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Case Reports in Neurological Medicine
Volume 2016, Article ID 4167391, 3 pages
Case Report

A Corticobasal Syndrome Variant of Familial Creutzfeldt-Jakob Disease with Stroke-Like Onset

1Department of Neurology, Zvolen Hospital, Kuzmányho nábrežie 28, 960 01 Zvolen, Slovakia
2Department of Prion Diseases, Slovak Medical University, Limbová 14, 833 03 Bratislava, Slovakia
3Department of Psychiatry, Roosevelt Hospital, Cesta k nemocnici 1, 975 56 Banská Bystrica, Slovakia

Received 14 August 2016; Revised 29 August 2016; Accepted 20 September 2016

Academic Editor: Pablo Mir

Copyright © 2016 Ján Necpál et al. This is an open access article distributed under the Creative Commons Attribution License, which permits unrestricted use, distribution, and reproduction in any medium, provided the original work is properly cited.


Creutzfeldt-Jakob disease (CJD) is an untreatable rare human prion disease characterized by rapidly progressive dementia along with various neurological features, including myoclonus and sometimes other movement disorders. The clinical course is typically insidious and rapid, leading to an early death. In general, the most common form is sporadic CJD; however, Slovakia is typical for a high percentage of genetic cases. We present an unusual case report of a 65-year-old man with a sudden, stroke-like onset of motor aphasia with right-sided levodopa unresponsive parkinsonism, alien hand, and other characteristic features of corticobasal syndrome (CBS), with rapid deterioration and death on the 32nd day of the disease. Various neurodegenerative disorders are manifested with CBS as a clinical phenotype, including corticobasal degeneration (CBD), progressive supranuclear palsy, Alzheimer’s disease, and CJD. In our patient, mutation E200K and M129M polymorphism of the PRNP gene and typical immunohistochemical findings pointed to a diagnosis of CJD. The patient’s mother died of CJD many years ago. Several CBS-CJD cases were described, but the atypical stroke-like onset of CBS-CJD, an extremely rare presentation of CJD, makes our case unique worldwide.

1. Introduction

Creutzfeldt-Jakob disease (CJD) is a rare human prion disease with annual incidence of 1–1.5/million inhabitants, characterized by rapidly progressive dementia, myoclonus, ataxia, visual symptoms, pyramidal and extrapyramidal disturbance, akinetic mutism, and early death [1]. Although the majority of cases are sporadic, genetic forms with CJD-specific mutations also occur. Slovakia is characterized by an unusually high percentage (65–75%) of genetic cases, with mutation E200K of the prion protein gene being the most frequent [2]. Apart from myoclonus, the disease rarely presents with other movement disorders, such as chorea, tremor, dystonia, and parkinsonism, including a progressive supranuclear palsy-like and corticobasal syndrome phenotype [3].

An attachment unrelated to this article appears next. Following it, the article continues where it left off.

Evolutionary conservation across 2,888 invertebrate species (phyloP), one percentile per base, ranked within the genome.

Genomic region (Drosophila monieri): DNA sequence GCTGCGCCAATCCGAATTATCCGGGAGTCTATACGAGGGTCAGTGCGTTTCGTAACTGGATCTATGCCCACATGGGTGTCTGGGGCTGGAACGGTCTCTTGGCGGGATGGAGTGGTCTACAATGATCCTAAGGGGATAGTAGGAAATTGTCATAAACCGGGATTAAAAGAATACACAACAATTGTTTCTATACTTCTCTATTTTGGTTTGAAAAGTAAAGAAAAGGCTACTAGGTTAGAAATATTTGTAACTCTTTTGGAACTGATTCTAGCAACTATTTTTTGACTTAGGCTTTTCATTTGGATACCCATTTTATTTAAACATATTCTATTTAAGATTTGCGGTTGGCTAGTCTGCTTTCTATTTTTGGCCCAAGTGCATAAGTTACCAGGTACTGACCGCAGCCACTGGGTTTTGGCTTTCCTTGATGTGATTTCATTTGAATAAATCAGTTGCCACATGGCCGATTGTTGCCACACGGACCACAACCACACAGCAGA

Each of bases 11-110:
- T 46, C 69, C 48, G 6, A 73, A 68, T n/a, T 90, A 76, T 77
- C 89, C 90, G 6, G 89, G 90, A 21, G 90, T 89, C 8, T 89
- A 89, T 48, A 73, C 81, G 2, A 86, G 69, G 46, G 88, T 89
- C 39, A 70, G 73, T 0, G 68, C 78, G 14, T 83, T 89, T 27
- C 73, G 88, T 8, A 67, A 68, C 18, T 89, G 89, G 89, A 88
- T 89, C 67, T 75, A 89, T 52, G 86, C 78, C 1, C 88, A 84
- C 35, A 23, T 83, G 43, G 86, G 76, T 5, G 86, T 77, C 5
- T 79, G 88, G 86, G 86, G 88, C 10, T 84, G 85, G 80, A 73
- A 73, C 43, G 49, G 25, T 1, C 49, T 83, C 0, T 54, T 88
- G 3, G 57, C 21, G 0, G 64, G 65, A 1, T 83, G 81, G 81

2. Case Presentation

We present a 65-year-old man with a history of hypertension, coronary artery disease, and diabetes admitted to the hospital due to the sudden onset of nonfluent aphasia as a sign of possible stroke. The brain CT with angiography, carotid angiogram, EKG, and echocardiogram were all unremarkable. Logopaedic and psychological assessment revealed motor aphasia, bradylalia, marked response latency, apraxia, acalculia, and alexia with agraphia. The Standardized Mini-Mental State Examination score was 14/30. An EEG on the 6th and 13th day after onset was normal. Over the next few days, the patient developed a shuffling and apractic gait, levodopa unresponsive predominantly right-sided hemiparkinsonism with slight action dystonia of the right hand, upgoing toes, ideomotoric apraxia with forced grasping, mirror movements, alien hand, and positive applause sign—typical features of corticobasal syndrome (CBS). He would sometimes hold his right upper limb for several minutes in an odd-looking posture with extension, levitation, and grasping (probably a manifestation of alien hand syndrome). There were no speech, motor, or cognition problems before the clinical onset of disease. Some members of the patient’s family had died of some rapidly progressive neurological disorder, and his mother had definite CJD. Routine biochemistry, ANA and ANCA antibodies, thyroglobulin and thyroid peroxidase antibodies, tests for HIV and syphilis, virology, and onconeural and autoimmune encephalitis antibodies were all negative. There was mild hyperproteinorhachia (0,63 g/L) and increased total tau protein but negative 14-3-3 protein in the cerebrospinal fluid. The EEG taken on the 23rd day displayed marked diffuse slowing with pseudoperiodic generalized triphasic slow wave pattern (Figure 1(a)). Brain MRI performed on the 23rd day revealed slight symmetrical frontoparietal atrophy and high signal in both caudate nuclei and the bilateral frontal and left insular cortex on diffuse-weighted images (DWI) sequence, with no signs of CBS (Figure 1(b)). There were no clear cortical T2 changes. FLAIR sequence was unfortunately not performed. Diagnosis of probable CJD was then made. The disease rapidly progressed into akinetic mutism, with generalized hypertonia and finally death on the 32nd day of the disease. Mutation E200K and M129M polymorphism of the PRNP gene were identified. An autopsy revealed macroscopically a mild diffuse atrophy of the frontal, paracentral, and cerebellar cortex (Figure 1(c)). The typical histopathological triad of spongiosis, neuronal loss, and astrogliosis, as well as immunohistochemically detected pathological prion protein, confirmed the diagnosis of definite CJD (Figure 1(d)).